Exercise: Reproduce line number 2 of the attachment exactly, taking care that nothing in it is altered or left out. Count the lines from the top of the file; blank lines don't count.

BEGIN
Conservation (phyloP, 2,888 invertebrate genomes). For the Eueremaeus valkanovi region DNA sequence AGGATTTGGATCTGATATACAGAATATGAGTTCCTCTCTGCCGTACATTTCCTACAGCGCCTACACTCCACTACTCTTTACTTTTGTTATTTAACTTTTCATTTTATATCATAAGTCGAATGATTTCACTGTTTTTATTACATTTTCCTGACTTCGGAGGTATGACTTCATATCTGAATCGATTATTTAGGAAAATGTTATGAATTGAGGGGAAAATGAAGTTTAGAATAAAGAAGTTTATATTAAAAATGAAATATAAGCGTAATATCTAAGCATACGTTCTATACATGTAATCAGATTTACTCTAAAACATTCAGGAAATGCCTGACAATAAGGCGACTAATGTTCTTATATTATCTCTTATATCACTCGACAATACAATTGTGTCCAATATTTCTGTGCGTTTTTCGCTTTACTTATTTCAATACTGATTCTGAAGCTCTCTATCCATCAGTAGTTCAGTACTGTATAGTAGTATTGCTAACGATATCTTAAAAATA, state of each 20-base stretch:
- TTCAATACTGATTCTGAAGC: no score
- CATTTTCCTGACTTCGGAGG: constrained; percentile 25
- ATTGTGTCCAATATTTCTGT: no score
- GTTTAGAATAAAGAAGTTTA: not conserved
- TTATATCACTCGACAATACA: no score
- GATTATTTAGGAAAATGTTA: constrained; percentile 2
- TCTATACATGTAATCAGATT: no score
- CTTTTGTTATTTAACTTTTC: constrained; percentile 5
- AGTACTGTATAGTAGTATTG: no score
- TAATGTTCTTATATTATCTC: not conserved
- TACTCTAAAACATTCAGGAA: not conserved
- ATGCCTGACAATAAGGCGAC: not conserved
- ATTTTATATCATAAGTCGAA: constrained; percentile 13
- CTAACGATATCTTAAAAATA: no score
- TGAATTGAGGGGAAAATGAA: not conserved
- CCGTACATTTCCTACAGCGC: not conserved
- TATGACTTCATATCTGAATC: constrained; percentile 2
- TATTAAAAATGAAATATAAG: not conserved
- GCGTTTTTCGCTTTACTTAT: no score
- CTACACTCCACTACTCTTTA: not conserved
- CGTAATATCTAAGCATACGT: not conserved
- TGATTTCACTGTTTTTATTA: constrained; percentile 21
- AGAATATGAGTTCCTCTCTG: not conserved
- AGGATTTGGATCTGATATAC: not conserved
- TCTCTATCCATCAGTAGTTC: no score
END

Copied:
- TTCAATACTGATTCTGAAGC: no score